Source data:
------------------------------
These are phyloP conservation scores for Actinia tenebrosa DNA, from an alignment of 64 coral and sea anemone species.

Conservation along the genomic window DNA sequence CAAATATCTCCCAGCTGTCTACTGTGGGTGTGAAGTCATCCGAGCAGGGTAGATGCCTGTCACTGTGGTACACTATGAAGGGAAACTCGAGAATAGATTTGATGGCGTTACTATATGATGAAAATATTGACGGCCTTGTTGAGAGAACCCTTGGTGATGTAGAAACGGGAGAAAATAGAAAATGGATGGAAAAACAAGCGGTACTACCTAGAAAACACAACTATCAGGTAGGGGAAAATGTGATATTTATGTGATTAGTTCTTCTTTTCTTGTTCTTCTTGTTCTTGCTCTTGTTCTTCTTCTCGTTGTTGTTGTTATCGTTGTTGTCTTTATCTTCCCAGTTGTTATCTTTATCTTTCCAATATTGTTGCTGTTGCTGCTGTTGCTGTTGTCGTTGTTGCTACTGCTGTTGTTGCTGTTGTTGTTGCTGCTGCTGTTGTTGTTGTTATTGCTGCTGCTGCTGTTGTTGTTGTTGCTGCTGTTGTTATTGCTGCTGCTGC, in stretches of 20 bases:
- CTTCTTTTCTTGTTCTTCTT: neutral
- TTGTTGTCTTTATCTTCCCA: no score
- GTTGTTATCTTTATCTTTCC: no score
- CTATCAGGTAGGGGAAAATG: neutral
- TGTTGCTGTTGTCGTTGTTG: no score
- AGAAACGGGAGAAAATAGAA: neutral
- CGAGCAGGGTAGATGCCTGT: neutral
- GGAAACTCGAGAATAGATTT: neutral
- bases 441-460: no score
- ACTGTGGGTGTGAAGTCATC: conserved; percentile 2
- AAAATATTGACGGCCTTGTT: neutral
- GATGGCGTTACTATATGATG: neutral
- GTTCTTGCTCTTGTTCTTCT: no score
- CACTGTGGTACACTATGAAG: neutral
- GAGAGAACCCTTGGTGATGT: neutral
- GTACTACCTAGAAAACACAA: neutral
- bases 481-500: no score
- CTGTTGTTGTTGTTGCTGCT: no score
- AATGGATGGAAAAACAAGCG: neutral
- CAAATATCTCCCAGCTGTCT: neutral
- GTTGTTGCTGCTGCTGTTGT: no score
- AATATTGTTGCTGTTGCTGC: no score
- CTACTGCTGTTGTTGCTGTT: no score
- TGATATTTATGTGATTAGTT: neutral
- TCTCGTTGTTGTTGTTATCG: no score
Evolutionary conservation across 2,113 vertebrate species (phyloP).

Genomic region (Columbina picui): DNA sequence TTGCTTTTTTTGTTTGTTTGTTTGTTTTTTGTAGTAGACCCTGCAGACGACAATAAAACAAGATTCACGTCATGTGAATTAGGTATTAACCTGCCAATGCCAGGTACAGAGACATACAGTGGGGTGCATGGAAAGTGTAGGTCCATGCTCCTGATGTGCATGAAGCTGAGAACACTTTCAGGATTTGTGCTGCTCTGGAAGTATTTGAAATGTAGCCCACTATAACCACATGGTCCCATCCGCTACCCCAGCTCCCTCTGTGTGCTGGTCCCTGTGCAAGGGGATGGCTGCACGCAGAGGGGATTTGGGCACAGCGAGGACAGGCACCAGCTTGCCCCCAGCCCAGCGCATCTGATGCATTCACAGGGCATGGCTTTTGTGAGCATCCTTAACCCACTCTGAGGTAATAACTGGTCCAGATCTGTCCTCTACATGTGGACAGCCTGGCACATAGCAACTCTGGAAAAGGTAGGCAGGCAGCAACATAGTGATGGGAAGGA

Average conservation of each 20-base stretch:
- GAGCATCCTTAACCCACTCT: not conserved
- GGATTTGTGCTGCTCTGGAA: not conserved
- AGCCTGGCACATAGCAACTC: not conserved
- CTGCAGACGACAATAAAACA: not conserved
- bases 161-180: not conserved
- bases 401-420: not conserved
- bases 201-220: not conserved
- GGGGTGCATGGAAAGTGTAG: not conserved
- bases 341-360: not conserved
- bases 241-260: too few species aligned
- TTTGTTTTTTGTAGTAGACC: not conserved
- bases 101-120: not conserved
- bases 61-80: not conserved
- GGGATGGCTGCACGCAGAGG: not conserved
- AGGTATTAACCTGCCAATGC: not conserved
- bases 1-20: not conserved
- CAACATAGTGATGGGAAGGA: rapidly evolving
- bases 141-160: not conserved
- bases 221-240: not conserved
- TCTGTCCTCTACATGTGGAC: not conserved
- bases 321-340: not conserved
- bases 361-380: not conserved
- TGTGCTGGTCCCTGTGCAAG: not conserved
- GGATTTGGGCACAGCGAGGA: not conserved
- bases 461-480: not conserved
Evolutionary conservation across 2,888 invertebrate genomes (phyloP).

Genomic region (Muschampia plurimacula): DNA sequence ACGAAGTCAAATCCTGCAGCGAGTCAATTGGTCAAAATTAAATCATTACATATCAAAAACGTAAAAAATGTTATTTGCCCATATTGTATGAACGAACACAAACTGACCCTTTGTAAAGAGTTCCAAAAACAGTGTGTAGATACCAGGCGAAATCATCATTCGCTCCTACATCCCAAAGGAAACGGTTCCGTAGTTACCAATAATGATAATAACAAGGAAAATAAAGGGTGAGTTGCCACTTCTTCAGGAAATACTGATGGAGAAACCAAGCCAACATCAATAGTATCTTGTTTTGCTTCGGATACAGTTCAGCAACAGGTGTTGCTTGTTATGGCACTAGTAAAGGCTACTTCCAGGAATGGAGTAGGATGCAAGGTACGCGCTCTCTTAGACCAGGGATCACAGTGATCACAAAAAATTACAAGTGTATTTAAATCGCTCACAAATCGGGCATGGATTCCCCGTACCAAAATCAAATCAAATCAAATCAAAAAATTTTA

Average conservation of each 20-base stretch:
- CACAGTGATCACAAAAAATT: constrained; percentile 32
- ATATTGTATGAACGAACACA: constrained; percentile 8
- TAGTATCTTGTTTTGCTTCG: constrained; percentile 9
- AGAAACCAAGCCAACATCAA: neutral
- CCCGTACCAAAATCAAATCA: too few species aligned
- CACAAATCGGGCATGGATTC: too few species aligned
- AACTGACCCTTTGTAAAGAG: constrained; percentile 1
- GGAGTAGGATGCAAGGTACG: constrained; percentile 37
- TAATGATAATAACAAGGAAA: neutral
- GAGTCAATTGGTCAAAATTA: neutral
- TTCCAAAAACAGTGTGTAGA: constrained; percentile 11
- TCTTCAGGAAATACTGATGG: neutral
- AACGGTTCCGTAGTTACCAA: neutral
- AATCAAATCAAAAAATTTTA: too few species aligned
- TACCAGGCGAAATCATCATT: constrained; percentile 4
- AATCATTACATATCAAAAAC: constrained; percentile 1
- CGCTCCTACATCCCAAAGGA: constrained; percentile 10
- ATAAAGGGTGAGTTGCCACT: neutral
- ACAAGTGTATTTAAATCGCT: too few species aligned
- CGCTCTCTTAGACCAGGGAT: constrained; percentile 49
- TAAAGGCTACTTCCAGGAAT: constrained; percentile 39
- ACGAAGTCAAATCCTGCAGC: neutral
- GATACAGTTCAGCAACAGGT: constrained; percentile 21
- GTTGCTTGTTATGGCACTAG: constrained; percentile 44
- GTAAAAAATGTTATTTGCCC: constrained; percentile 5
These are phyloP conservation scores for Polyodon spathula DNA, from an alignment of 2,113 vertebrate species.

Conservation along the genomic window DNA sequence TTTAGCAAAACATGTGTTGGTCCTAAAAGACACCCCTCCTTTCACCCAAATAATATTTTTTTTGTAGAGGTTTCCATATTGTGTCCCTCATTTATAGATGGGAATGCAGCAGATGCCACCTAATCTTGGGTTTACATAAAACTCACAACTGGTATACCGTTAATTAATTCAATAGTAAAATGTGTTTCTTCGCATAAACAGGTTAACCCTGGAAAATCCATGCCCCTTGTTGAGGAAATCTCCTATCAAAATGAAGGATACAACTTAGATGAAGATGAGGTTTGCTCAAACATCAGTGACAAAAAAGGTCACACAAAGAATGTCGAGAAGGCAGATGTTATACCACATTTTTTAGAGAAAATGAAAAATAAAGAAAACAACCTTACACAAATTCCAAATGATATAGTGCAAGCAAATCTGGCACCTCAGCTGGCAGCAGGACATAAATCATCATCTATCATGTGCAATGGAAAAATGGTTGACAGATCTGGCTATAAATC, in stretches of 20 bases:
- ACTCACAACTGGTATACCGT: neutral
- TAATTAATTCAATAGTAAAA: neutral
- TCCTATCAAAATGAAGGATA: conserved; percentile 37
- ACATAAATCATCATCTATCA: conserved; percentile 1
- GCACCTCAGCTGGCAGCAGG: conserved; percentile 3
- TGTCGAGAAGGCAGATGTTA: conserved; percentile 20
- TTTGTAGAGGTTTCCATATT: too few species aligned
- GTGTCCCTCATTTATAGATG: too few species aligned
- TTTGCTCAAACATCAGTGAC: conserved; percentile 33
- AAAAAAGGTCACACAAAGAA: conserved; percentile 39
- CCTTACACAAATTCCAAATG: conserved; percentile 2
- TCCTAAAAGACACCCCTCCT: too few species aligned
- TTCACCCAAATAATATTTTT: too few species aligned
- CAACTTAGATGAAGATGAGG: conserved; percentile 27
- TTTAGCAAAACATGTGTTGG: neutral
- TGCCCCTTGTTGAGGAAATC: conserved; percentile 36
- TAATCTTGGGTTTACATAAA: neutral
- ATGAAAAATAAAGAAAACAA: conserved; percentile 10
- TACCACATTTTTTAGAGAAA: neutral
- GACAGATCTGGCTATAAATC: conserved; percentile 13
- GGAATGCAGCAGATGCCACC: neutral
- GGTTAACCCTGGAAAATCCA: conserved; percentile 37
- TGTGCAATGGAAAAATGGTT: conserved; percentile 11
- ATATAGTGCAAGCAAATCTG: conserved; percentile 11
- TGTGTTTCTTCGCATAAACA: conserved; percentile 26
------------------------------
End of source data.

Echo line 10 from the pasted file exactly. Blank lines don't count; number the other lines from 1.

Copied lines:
- GGAAACTCGAGAATAGATTT: neutral